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Maximizing desistance: adding therapeutic jurisprudence and human rights to the mix

Birgden, Astrid 2015, Maximizing desistance: adding therapeutic jurisprudence and human rights to the mix, Criminal justice and behavior, vol. 42, no. 1, pp. 19-31, doi: 10.1177/0093854814550024.

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Title Maximizing desistance: adding therapeutic jurisprudence and human rights to the mix
Author(s) Birgden, Astrid
Journal name Criminal justice and behavior
Volume number 42
Issue number 1
Start page 19
End page 31
Total pages 13
Publisher Sage
Place of publication London, Eng.
Publication date 2015-01-01
ISSN 0093-8548
1552-3594
Keyword(s) Desistance
Theraputic jurisprudence
Human rights
Ethics
Offender autonomy
Social Sciences
Psychology, Clinical
Criminology & Penology
Psychology
therapeutic jurisprudence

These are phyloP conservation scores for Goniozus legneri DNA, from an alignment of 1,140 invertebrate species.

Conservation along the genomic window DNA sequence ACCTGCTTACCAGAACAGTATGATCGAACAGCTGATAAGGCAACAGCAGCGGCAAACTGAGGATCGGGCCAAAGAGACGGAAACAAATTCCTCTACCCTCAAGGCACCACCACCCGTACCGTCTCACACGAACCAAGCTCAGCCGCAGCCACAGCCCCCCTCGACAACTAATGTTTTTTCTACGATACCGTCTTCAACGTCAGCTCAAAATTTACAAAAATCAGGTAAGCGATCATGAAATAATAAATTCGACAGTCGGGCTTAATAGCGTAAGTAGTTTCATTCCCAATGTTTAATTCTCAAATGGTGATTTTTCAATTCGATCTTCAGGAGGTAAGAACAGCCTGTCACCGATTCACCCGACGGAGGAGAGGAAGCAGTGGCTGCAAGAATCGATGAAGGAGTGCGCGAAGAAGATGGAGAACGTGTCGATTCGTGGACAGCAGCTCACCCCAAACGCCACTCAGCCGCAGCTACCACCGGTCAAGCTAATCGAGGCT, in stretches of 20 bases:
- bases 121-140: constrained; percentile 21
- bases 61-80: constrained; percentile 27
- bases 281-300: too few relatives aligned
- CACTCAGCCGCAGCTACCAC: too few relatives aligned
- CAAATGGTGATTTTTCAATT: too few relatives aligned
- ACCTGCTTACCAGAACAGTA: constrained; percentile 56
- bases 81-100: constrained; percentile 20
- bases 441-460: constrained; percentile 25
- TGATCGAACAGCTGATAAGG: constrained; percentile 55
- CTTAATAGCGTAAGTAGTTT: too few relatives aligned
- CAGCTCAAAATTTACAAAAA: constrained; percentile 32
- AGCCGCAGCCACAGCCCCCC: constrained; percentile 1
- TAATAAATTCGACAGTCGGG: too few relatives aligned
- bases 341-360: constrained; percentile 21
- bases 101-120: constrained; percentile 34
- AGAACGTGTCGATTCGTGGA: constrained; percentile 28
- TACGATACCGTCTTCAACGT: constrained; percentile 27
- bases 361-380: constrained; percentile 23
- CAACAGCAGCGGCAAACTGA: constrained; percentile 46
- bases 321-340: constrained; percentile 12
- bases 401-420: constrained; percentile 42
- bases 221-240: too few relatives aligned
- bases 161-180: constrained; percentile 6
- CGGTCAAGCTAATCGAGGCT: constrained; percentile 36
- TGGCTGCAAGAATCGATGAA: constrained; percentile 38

OFFENDER REHABILITATION
FORENSIC PSYCHOLOGISTS
LIFE-COURSE
CRIME
LAW
Summary The law can be a systemically induced decision point for offenders and can act to help or hinder desistance. Desistance can be described as a change process that may be initiated by decisive momentum, supported by intervention, and maintained through re-entry, culminating in a citizen with full rights and responsibilities. Desistance within courts, corrections, and beyond is maximized by applying the law in a therapeutic manner. In common, desistance, therapeutic jurisprudence, and human rights support offender autonomy and well-being. The intersections between the three models have been explored to propose a normative framework that provides principles and offers strategies to address therapeutic legal rules, legal procedures, and the role of psycholegal actors and offenders in initiating, supporting, and maintaining desistance.
Language eng
DOI 10.1177/0093854814550024
Field of Research 1602 Criminology
1701 Psychology
1801 Law
Socio Economic Objective 929999 Health not elsewhere classified
HERDC Research category C1 Refereed article in a scholarly journal
ERA Research output type C Journal article
Copyright notice ©2015, Sage
Persistent URL http://hdl.handle.net/10536/DRO/DU:30080995

Document type: Journal Article
Collection: School of Psychology
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